Villa at Aghia Triadha
The site at Aghia Triadha ('Holy Trinity'), excavated beginning in 1902, is named after a Venetian church nearby, two miles northwest of Phaistos. The Minoan name for the site is unknown.
A very beautiful site with Mount Ida to the north and the sea to the west; although the sea now lies further away than it did in ancient times when it may have reached the foot of the hill on which the villa stands.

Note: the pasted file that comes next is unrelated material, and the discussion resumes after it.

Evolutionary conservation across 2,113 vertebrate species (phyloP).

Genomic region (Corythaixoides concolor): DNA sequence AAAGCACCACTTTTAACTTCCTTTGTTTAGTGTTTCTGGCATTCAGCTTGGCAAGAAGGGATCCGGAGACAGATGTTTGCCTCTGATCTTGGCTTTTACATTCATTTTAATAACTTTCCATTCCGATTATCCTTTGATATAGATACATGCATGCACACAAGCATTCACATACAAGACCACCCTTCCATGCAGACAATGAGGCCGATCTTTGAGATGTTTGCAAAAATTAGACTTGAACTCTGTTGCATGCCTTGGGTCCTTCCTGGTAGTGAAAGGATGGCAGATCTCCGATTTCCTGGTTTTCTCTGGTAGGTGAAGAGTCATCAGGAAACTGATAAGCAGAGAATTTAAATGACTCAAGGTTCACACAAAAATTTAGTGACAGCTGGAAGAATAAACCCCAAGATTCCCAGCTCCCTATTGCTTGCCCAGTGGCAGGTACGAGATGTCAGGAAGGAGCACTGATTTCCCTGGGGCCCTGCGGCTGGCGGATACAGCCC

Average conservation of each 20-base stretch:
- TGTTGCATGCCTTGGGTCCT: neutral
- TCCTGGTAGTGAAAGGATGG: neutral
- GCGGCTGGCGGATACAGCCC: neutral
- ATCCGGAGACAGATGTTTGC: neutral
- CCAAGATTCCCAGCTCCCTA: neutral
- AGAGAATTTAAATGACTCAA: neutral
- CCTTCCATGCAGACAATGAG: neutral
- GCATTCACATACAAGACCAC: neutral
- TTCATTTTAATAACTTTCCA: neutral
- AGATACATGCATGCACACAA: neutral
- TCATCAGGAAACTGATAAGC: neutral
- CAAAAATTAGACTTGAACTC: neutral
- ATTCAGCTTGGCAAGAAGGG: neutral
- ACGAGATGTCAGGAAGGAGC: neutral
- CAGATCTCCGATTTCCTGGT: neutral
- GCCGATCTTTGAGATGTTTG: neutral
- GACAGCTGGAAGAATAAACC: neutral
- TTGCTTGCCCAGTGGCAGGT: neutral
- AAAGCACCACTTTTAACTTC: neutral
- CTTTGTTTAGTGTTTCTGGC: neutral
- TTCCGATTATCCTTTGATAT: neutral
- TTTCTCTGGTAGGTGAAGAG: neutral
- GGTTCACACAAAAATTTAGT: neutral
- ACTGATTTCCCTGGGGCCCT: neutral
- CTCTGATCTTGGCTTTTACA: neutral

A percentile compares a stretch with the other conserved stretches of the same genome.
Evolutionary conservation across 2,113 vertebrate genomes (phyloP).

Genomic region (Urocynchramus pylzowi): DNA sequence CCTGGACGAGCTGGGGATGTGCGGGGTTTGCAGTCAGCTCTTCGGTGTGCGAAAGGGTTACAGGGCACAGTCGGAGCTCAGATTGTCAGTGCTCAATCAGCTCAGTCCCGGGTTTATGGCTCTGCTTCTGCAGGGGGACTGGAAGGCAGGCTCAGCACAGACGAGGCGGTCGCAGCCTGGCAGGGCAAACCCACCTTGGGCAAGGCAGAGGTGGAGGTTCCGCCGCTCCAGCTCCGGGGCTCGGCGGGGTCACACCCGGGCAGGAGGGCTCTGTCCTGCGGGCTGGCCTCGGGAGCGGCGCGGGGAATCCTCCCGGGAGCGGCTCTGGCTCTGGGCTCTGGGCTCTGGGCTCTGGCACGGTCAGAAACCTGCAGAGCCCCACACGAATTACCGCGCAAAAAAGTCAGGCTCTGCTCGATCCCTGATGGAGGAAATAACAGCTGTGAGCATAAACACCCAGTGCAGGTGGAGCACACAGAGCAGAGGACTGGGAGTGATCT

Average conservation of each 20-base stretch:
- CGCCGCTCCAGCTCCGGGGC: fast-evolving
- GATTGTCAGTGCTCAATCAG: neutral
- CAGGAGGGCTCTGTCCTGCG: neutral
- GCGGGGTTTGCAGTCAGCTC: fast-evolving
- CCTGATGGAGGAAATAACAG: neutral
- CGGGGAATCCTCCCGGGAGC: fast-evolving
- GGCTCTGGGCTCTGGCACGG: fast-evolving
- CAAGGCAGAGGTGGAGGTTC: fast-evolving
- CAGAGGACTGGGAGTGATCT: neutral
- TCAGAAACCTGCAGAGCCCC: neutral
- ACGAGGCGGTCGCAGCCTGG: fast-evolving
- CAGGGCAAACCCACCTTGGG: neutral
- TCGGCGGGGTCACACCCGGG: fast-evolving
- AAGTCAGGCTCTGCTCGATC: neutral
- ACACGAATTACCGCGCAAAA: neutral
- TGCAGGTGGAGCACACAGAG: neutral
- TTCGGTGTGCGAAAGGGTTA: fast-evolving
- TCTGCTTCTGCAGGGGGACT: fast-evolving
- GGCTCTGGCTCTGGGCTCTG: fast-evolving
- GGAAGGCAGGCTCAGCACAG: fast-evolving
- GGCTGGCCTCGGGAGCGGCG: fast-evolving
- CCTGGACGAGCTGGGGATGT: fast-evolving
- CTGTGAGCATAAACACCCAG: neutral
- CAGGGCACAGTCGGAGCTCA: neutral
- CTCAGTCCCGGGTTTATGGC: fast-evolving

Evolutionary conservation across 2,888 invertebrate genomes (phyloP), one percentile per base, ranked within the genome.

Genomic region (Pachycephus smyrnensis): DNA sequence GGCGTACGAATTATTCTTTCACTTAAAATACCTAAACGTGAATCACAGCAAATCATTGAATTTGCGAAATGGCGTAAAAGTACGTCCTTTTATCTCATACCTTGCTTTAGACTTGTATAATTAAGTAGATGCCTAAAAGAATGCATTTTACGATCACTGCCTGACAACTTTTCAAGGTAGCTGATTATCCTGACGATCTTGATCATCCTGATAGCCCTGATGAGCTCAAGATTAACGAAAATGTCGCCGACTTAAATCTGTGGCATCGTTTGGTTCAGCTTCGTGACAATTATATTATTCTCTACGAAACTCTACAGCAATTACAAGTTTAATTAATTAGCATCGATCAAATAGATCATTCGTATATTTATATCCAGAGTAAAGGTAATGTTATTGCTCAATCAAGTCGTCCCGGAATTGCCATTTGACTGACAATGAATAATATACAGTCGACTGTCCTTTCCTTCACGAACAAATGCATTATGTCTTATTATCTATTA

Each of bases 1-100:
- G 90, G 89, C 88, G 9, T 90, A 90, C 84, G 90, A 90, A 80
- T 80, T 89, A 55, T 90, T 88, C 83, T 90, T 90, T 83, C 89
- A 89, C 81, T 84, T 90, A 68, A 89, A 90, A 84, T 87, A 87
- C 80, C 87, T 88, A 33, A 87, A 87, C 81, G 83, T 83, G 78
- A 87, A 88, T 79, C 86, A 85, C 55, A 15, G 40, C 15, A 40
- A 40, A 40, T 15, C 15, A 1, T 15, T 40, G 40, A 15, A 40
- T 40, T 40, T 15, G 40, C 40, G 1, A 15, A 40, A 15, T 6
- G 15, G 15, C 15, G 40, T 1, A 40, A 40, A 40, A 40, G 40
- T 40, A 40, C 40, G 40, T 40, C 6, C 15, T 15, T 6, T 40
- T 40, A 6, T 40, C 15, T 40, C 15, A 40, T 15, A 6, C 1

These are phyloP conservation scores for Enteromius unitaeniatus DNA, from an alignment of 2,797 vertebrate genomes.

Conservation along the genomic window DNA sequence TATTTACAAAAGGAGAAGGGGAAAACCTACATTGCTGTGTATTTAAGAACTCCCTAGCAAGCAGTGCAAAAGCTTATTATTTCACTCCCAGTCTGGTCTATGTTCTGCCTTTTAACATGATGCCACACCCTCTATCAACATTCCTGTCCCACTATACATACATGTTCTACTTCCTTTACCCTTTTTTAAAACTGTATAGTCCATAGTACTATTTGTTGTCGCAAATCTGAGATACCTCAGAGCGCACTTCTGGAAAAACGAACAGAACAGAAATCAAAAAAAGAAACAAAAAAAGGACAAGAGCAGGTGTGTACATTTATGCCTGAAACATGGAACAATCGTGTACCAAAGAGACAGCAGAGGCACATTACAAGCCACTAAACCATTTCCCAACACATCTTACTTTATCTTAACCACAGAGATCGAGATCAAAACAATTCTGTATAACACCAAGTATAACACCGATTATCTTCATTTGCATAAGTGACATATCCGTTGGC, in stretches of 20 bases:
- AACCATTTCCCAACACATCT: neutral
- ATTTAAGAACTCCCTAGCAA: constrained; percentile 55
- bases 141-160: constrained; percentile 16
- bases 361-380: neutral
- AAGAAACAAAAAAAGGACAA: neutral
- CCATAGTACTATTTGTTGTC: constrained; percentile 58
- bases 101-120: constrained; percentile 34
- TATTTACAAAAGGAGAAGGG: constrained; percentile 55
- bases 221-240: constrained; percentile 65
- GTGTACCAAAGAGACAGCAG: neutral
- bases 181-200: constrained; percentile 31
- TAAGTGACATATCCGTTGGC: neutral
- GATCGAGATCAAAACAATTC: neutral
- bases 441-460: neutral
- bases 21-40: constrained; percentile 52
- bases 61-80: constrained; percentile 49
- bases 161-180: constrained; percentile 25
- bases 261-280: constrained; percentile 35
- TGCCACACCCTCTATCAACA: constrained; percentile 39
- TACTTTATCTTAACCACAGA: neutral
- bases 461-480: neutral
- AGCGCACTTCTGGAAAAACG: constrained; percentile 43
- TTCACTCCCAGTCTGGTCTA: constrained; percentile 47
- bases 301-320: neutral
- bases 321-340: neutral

The villa was built around 1550 BCE and may have served a residence for someone associated with the palace at Phaistos to which it is connected by a paved road. It was destroyed around 1450 BCE.
Many clay tablets inscribed with Linear Script A were found in an archive room. Other finds include include a gilded stone vases of serpentine with scenes carved in low relief, and the famous Harvester Vase.
The Aghia Triadha sarcophagus was discovered in a tomb near the villa.